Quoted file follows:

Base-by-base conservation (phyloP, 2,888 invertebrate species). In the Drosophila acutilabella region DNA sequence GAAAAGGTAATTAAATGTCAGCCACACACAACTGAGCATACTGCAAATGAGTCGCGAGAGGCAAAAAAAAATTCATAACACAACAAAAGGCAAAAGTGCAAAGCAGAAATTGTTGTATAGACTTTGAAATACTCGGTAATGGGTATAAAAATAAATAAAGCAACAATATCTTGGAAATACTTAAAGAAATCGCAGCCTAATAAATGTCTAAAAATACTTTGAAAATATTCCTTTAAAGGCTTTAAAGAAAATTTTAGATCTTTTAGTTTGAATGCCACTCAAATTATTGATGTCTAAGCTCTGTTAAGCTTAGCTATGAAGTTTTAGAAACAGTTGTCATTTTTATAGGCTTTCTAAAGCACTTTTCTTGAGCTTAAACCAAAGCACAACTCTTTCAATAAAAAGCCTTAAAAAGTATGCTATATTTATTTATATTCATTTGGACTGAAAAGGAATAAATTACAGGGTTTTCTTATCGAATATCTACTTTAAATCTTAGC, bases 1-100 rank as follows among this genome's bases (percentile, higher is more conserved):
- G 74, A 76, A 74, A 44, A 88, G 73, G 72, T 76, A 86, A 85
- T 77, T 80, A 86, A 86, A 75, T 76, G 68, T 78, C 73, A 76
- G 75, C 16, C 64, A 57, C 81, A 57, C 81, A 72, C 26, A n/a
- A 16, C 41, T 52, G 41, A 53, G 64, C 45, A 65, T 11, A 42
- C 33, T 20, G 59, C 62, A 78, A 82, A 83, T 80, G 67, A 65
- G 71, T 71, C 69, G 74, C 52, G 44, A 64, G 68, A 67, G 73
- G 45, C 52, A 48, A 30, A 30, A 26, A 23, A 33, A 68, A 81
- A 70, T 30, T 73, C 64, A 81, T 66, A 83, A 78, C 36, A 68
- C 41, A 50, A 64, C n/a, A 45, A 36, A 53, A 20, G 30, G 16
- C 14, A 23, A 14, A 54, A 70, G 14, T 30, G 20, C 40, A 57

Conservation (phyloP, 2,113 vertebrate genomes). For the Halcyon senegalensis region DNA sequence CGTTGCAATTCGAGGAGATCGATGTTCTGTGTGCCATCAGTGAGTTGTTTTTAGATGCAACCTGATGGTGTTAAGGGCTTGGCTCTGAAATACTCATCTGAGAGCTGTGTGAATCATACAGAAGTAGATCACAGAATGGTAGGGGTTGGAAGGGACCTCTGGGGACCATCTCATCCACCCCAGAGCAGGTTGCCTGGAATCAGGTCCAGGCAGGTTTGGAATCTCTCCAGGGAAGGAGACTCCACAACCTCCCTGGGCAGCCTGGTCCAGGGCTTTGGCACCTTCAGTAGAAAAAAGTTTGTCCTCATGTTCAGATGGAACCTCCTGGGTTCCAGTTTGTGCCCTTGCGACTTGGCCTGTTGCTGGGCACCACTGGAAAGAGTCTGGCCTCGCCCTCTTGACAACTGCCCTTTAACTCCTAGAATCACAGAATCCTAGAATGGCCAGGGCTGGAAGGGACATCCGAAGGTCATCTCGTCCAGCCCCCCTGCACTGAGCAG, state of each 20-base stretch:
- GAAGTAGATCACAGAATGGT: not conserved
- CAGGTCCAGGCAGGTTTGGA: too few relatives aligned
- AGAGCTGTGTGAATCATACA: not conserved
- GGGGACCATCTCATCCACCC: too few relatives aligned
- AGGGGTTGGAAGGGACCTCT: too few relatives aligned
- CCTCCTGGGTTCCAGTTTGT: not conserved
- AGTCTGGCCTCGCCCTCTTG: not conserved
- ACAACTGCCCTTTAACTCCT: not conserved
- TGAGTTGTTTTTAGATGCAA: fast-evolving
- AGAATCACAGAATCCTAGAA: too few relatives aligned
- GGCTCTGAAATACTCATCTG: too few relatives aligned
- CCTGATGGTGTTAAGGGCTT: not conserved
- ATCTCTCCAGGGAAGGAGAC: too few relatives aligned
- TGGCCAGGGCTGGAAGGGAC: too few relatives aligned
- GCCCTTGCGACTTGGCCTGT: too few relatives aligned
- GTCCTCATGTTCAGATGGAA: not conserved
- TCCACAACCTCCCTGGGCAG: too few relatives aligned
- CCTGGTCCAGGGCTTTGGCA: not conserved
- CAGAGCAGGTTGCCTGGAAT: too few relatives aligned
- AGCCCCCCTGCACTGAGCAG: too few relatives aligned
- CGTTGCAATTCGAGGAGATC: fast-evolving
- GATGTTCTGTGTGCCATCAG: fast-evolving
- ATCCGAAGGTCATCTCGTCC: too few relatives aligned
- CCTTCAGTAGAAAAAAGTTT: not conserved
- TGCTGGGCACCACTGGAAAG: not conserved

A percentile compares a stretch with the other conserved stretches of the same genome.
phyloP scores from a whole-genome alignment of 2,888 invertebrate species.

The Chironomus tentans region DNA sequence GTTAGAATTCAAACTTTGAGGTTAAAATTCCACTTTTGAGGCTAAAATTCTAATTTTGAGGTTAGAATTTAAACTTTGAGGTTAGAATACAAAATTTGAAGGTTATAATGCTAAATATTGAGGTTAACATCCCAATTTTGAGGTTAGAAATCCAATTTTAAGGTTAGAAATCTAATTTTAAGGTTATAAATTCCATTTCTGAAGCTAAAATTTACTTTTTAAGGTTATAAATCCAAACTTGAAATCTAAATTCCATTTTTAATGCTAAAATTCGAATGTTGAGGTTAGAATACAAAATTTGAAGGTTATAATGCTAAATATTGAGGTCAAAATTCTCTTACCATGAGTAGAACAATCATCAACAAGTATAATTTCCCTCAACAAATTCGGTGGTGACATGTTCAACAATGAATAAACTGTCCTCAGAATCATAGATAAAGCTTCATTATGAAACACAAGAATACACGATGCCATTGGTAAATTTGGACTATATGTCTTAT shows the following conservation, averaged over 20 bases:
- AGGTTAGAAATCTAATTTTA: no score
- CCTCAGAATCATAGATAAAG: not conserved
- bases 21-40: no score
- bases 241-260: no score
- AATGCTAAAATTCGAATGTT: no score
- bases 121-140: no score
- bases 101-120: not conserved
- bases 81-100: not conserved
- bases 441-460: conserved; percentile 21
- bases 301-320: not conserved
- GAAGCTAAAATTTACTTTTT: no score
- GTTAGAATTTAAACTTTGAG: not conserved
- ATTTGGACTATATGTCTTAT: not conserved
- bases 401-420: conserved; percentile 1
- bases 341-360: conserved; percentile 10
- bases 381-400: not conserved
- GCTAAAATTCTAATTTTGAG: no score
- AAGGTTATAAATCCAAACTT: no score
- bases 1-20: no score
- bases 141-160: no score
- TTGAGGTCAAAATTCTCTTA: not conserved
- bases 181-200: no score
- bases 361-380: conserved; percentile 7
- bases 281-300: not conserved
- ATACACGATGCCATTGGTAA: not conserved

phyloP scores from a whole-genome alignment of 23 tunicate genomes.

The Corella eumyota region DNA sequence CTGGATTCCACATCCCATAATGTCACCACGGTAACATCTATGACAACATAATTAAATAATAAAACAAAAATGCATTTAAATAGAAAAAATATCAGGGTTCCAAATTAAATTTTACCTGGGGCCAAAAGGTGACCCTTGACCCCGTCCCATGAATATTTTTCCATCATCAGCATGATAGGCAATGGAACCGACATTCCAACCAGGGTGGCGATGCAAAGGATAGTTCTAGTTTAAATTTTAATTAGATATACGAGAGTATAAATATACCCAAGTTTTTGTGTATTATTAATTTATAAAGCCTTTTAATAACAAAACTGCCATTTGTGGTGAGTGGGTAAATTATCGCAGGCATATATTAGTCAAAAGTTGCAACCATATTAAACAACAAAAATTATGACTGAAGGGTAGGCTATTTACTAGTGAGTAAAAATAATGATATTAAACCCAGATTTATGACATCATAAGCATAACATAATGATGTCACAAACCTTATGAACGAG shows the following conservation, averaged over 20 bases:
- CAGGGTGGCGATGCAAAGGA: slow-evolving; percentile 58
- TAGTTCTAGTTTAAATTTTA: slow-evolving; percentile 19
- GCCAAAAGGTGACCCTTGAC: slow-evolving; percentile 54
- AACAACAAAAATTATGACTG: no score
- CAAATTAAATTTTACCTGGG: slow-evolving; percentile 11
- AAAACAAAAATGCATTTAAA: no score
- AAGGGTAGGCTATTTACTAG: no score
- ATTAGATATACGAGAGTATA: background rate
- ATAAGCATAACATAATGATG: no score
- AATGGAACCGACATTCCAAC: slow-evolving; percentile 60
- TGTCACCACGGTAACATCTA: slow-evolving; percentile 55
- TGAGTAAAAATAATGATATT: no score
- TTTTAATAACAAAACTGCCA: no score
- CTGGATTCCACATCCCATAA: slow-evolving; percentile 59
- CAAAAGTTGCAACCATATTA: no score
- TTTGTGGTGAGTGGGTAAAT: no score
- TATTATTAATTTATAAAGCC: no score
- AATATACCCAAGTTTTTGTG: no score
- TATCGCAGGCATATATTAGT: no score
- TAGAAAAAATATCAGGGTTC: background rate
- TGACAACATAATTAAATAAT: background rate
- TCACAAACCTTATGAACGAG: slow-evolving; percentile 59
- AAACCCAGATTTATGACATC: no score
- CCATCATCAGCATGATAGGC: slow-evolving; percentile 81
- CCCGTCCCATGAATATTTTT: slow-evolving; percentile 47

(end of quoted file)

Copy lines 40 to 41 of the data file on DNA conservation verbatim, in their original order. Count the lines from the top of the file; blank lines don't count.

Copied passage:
The Chironomus tentans region DNA sequence GTTAGAATTCAAACTTTGAGGTTAAAATTCCACTTTTGAGGCTAAAATTCTAATTTTGAGGTTAGAATTTAAACTTTGAGGTTAGAATACAAAATTTGAAGGTTATAATGCTAAATATTGAGGTTAACATCCCAATTTTGAGGTTAGAAATCCAATTTTAAGGTTAGAAATCTAATTTTAAGGTTATAAATTCCATTTCTGAAGCTAAAATTTACTTTTTAAGGTTATAAATCCAAACTTGAAATCTAAATTCCATTTTTAATGCTAAAATTCGAATGTTGAGGTTAGAATACAAAATTTGAAGGTTATAATGCTAAATATTGAGGTCAAAATTCTCTTACCATGAGTAGAACAATCATCAACAAGTATAATTTCCCTCAACAAATTCGGTGGTGACATGTTCAACAATGAATAAACTGTCCTCAGAATCATAGATAAAGCTTCATTATGAAACACAAGAATACACGATGCCATTGGTAAATTTGGACTATATGTCTTAT shows the following conservation, averaged over 20 bases:
- AGGTTAGAAATCTAATTTTA: no score